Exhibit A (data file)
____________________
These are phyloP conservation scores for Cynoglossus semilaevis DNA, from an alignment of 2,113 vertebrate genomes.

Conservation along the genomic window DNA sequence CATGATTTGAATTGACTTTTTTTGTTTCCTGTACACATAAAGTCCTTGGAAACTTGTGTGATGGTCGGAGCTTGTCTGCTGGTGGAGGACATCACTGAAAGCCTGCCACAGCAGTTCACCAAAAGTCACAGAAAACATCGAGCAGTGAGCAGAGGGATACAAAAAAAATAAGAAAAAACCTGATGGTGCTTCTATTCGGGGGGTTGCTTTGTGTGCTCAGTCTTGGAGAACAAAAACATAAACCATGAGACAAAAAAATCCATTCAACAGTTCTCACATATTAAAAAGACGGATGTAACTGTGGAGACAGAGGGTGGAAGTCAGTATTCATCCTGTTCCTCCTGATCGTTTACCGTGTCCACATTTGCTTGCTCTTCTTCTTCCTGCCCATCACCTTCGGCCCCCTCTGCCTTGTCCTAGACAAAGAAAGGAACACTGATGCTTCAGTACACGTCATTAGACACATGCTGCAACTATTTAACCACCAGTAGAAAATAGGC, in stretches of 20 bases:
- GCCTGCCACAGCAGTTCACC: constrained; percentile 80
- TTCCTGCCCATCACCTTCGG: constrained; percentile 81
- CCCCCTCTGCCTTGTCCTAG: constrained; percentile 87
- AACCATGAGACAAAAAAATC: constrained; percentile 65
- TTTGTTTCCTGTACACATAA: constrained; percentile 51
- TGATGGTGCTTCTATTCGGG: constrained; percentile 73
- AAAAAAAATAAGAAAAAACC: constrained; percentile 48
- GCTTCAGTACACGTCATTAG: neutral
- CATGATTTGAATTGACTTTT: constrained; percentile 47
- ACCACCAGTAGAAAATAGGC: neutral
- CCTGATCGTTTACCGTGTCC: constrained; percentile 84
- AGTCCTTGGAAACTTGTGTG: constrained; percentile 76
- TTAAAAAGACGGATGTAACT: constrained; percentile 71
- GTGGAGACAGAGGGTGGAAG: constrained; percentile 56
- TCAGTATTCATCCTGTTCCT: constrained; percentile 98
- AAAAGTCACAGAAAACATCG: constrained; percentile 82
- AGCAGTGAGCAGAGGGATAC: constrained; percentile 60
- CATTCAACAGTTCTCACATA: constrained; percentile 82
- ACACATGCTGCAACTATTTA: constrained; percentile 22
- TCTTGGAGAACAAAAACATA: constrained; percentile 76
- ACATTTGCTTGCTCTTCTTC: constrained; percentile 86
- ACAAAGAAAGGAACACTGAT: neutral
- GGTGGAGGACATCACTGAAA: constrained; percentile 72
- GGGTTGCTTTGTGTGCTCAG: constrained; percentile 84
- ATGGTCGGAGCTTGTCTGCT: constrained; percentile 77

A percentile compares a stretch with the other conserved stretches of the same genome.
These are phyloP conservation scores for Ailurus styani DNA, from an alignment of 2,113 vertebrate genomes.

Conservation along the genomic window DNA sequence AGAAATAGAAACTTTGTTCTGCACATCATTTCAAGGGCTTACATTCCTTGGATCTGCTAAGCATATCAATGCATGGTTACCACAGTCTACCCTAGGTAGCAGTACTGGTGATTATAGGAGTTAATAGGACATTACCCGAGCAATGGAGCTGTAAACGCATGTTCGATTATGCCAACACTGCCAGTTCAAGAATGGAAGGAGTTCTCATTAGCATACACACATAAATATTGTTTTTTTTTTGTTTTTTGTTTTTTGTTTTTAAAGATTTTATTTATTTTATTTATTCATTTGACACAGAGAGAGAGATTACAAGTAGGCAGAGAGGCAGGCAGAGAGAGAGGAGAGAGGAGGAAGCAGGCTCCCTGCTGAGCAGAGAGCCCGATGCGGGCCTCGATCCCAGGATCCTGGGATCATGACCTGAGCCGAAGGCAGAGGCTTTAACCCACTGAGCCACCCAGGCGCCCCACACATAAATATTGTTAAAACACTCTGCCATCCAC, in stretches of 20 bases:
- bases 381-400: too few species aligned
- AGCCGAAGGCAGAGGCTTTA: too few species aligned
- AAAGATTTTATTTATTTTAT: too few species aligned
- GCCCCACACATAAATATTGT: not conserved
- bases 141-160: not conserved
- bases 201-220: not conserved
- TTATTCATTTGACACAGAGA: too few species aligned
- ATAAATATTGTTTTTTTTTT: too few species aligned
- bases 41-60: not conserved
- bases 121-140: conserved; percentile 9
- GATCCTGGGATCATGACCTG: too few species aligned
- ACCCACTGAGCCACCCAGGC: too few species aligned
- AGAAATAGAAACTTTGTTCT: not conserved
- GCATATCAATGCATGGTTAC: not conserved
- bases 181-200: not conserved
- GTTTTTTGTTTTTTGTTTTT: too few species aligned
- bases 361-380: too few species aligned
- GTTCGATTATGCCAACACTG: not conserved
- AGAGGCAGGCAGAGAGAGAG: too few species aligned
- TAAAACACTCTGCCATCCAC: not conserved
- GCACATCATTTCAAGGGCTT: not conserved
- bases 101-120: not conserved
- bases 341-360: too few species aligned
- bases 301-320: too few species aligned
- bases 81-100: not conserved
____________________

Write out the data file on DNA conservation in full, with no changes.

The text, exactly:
These are phyloP conservation scores for Cynoglossus semilaevis DNA, from an alignment of 2,113 vertebrate genomes.

Conservation along the genomic window DNA sequence CATGATTTGAATTGACTTTTTTTGTTTCCTGTACACATAAAGTCCTTGGAAACTTGTGTGATGGTCGGAGCTTGTCTGCTGGTGGAGGACATCACTGAAAGCCTGCCACAGCAGTTCACCAAAAGTCACAGAAAACATCGAGCAGTGAGCAGAGGGATACAAAAAAAATAAGAAAAAACCTGATGGTGCTTCTATTCGGGGGGTTGCTTTGTGTGCTCAGTCTTGGAGAACAAAAACATAAACCATGAGACAAAAAAATCCATTCAACAGTTCTCACATATTAAAAAGACGGATGTAACTGTGGAGACAGAGGGTGGAAGTCAGTATTCATCCTGTTCCTCCTGATCGTTTACCGTGTCCACATTTGCTTGCTCTTCTTCTTCCTGCCCATCACCTTCGGCCCCCTCTGCCTTGTCCTAGACAAAGAAAGGAACACTGATGCTTCAGTACACGTCATTAGACACATGCTGCAACTATTTAACCACCAGTAGAAAATAGGC, in stretches of 20 bases:
- GCCTGCCACAGCAGTTCACC: constrained; percentile 80
- TTCCTGCCCATCACCTTCGG: constrained; percentile 81
- CCCCCTCTGCCTTGTCCTAG: constrained; percentile 87
- AACCATGAGACAAAAAAATC: constrained; percentile 65
- TTTGTTTCCTGTACACATAA: constrained; percentile 51
- TGATGGTGCTTCTATTCGGG: constrained; percentile 73
- AAAAAAAATAAGAAAAAACC: constrained; percentile 48
- GCTTCAGTACACGTCATTAG: neutral
- CATGATTTGAATTGACTTTT: constrained; percentile 47
- ACCACCAGTAGAAAATAGGC: neutral
- CCTGATCGTTTACCGTGTCC: constrained; percentile 84
- AGTCCTTGGAAACTTGTGTG: constrained; percentile 76
- TTAAAAAGACGGATGTAACT: constrained; percentile 71
- GTGGAGACAGAGGGTGGAAG: constrained; percentile 56
- TCAGTATTCATCCTGTTCCT: constrained; percentile 98
- AAAAGTCACAGAAAACATCG: constrained; percentile 82
- AGCAGTGAGCAGAGGGATAC: constrained; percentile 60
- CATTCAACAGTTCTCACATA: constrained; percentile 82
- ACACATGCTGCAACTATTTA: constrained; percentile 22
- TCTTGGAGAACAAAAACATA: constrained; percentile 76
- ACATTTGCTTGCTCTTCTTC: constrained; percentile 86
- ACAAAGAAAGGAACACTGAT: neutral
- GGTGGAGGACATCACTGAAA: constrained; percentile 72
- GGGTTGCTTTGTGTGCTCAG: constrained; percentile 84
- ATGGTCGGAGCTTGTCTGCT: constrained; percentile 77

A percentile compares a stretch with the other conserved stretches of the same genome.
These are phyloP conservation scores for Ailurus styani DNA, from an alignment of 2,113 vertebrate genomes.

Conservation along the genomic window DNA sequence AGAAATAGAAACTTTGTTCTGCACATCATTTCAAGGGCTTACATTCCTTGGATCTGCTAAGCATATCAATGCATGGTTACCACAGTCTACCCTAGGTAGCAGTACTGGTGATTATAGGAGTTAATAGGACATTACCCGAGCAATGGAGCTGTAAACGCATGTTCGATTATGCCAACACTGCCAGTTCAAGAATGGAAGGAGTTCTCATTAGCATACACACATAAATATTGTTTTTTTTTTGTTTTTTGTTTTTTGTTTTTAAAGATTTTATTTATTTTATTTATTCATTTGACACAGAGAGAGAGATTACAAGTAGGCAGAGAGGCAGGCAGAGAGAGAGGAGAGAGGAGGAAGCAGGCTCCCTGCTGAGCAGAGAGCCCGATGCGGGCCTCGATCCCAGGATCCTGGGATCATGACCTGAGCCGAAGGCAGAGGCTTTAACCCACTGAGCCACCCAGGCGCCCCACACATAAATATTGTTAAAACACTCTGCCATCCAC, in stretches of 20 bases:
- bases 381-400: too few species aligned
- AGCCGAAGGCAGAGGCTTTA: too few species aligned
- AAAGATTTTATTTATTTTAT: too few species aligned
- GCCCCACACATAAATATTGT: not conserved
- bases 141-160: not conserved
- bases 201-220: not conserved
- TTATTCATTTGACACAGAGA: too few species aligned
- ATAAATATTGTTTTTTTTTT: too few species aligned
- bases 41-60: not conserved
- bases 121-140: conserved; percentile 9
- GATCCTGGGATCATGACCTG: too few species aligned
- ACCCACTGAGCCACCCAGGC: too few species aligned
- AGAAATAGAAACTTTGTTCT: not conserved
- GCATATCAATGCATGGTTAC: not conserved
- bases 181-200: not conserved
- GTTTTTTGTTTTTTGTTTTT: too few species aligned
- bases 361-380: too few species aligned
- GTTCGATTATGCCAACACTG: not conserved
- AGAGGCAGGCAGAGAGAGAG: too few species aligned
- TAAAACACTCTGCCATCCAC: not conserved
- GCACATCATTTCAAGGGCTT: not conserved
- bases 101-120: not conserved
- bases 341-360: too few species aligned
- bases 301-320: too few species aligned
- bases 81-100: not conserved